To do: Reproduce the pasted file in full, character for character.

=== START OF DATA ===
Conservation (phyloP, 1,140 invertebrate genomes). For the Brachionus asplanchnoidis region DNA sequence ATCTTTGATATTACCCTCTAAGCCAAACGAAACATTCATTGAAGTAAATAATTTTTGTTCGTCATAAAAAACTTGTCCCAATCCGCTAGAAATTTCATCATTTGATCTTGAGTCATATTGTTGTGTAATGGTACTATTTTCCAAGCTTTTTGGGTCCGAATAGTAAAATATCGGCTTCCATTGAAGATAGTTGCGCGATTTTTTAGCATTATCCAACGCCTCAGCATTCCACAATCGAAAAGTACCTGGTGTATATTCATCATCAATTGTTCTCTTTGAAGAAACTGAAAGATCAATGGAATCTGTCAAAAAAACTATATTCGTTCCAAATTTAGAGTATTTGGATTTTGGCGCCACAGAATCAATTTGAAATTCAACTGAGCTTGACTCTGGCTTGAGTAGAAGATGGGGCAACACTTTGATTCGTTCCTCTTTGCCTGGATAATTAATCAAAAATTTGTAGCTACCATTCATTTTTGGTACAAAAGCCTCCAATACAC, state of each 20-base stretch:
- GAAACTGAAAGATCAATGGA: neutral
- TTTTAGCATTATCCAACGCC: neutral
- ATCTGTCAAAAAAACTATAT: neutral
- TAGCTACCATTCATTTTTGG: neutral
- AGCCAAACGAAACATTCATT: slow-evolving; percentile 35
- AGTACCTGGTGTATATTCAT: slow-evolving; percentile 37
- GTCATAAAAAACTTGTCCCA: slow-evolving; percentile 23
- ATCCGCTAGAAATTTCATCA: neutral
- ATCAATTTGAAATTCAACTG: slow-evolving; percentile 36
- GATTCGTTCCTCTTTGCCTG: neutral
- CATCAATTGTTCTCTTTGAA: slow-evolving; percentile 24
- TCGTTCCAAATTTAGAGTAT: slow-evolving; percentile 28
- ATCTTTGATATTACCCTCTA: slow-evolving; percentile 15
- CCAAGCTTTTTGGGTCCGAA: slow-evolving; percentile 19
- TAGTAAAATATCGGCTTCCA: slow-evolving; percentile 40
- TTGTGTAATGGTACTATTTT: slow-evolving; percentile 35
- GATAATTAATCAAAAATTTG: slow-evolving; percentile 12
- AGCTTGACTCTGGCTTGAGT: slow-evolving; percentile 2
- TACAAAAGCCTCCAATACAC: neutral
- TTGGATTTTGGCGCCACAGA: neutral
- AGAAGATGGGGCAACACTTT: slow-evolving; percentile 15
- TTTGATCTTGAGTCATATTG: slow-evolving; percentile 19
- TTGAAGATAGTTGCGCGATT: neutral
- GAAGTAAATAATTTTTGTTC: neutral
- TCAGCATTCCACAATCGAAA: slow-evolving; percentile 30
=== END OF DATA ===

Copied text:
Conservation (phyloP, 1,140 invertebrate genomes). For the Brachionus asplanchnoidis region DNA sequence ATCTTTGATATTACCCTCTAAGCCAAACGAAACATTCATTGAAGTAAATAATTTTTGTTCGTCATAAAAAACTTGTCCCAATCCGCTAGAAATTTCATCATTTGATCTTGAGTCATATTGTTGTGTAATGGTACTATTTTCCAAGCTTTTTGGGTCCGAATAGTAAAATATCGGCTTCCATTGAAGATAGTTGCGCGATTTTTTAGCATTATCCAACGCCTCAGCATTCCACAATCGAAAAGTACCTGGTGTATATTCATCATCAATTGTTCTCTTTGAAGAAACTGAAAGATCAATGGAATCTGTCAAAAAAACTATATTCGTTCCAAATTTAGAGTATTTGGATTTTGGCGCCACAGAATCAATTTGAAATTCAACTGAGCTTGACTCTGGCTTGAGTAGAAGATGGGGCAACACTTTGATTCGTTCCTCTTTGCCTGGATAATTAATCAAAAATTTGTAGCTACCATTCATTTTTGGTACAAAAGCCTCCAATACAC, state of each 20-base stretch:
- GAAACTGAAAGATCAATGGA: neutral
- TTTTAGCATTATCCAACGCC: neutral
- ATCTGTCAAAAAAACTATAT: neutral
- TAGCTACCATTCATTTTTGG: neutral
- AGCCAAACGAAACATTCATT: slow-evolving; percentile 35
- AGTACCTGGTGTATATTCAT: slow-evolving; percentile 37
- GTCATAAAAAACTTGTCCCA: slow-evolving; percentile 23
- ATCCGCTAGAAATTTCATCA: neutral
- ATCAATTTGAAATTCAACTG: slow-evolving; percentile 36
- GATTCGTTCCTCTTTGCCTG: neutral
- CATCAATTGTTCTCTTTGAA: slow-evolving; percentile 24
- TCGTTCCAAATTTAGAGTAT: slow-evolving; percentile 28
- ATCTTTGATATTACCCTCTA: slow-evolving; percentile 15
- CCAAGCTTTTTGGGTCCGAA: slow-evolving; percentile 19
- TAGTAAAATATCGGCTTCCA: slow-evolving; percentile 40
- TTGTGTAATGGTACTATTTT: slow-evolving; percentile 35
- GATAATTAATCAAAAATTTG: slow-evolving; percentile 12
- AGCTTGACTCTGGCTTGAGT: slow-evolving; percentile 2
- TACAAAAGCCTCCAATACAC: neutral
- TTGGATTTTGGCGCCACAGA: neutral
- AGAAGATGGGGCAACACTTT: slow-evolving; percentile 15
- TTTGATCTTGAGTCATATTG: slow-evolving; percentile 19
- TTGAAGATAGTTGCGCGATT: neutral
- GAAGTAAATAATTTTTGTTC: neutral
- TCAGCATTCCACAATCGAAA: slow-evolving; percentile 30